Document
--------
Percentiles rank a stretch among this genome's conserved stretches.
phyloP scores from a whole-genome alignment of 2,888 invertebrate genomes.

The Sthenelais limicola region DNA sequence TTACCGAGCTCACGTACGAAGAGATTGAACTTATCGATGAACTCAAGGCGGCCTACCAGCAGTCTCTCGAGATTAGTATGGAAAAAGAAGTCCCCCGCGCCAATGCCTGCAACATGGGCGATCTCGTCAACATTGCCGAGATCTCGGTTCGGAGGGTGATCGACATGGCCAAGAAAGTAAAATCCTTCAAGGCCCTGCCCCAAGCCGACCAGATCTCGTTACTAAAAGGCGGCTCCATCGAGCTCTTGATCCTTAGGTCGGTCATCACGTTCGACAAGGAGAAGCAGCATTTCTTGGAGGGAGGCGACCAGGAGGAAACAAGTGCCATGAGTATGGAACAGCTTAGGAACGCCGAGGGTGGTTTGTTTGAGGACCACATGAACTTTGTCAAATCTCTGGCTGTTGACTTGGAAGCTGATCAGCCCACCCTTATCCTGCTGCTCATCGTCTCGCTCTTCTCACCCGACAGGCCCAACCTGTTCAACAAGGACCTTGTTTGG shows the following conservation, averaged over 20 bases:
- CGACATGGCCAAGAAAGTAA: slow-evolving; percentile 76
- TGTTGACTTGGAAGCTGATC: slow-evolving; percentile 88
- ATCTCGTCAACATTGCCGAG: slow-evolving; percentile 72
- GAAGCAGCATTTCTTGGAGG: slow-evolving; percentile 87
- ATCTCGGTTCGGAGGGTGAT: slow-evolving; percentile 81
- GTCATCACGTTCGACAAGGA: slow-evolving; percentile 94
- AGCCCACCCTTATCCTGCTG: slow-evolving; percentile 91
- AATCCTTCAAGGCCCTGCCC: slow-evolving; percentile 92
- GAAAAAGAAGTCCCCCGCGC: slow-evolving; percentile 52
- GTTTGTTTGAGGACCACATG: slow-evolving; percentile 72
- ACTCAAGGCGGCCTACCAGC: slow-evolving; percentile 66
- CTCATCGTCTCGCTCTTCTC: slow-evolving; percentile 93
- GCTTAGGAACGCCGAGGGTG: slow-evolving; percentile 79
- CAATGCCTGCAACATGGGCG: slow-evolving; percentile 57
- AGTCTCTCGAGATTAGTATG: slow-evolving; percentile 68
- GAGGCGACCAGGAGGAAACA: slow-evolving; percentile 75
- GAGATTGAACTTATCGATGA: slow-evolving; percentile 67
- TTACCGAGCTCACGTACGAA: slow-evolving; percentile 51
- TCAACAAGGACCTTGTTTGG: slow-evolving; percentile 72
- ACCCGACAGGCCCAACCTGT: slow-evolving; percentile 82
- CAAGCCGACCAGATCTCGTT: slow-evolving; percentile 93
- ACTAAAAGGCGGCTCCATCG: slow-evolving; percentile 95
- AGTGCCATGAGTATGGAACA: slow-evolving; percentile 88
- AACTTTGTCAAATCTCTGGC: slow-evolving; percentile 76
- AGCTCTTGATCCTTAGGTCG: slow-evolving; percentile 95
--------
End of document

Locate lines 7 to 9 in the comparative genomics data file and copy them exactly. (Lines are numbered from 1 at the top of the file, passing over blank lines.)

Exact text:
- GAAGCAGCATTTCTTGGAGG: slow-evolving; percentile 87
- ATCTCGGTTCGGAGGGTGAT: slow-evolving; percentile 81
- GTCATCACGTTCGACAAGGA: slow-evolving; percentile 94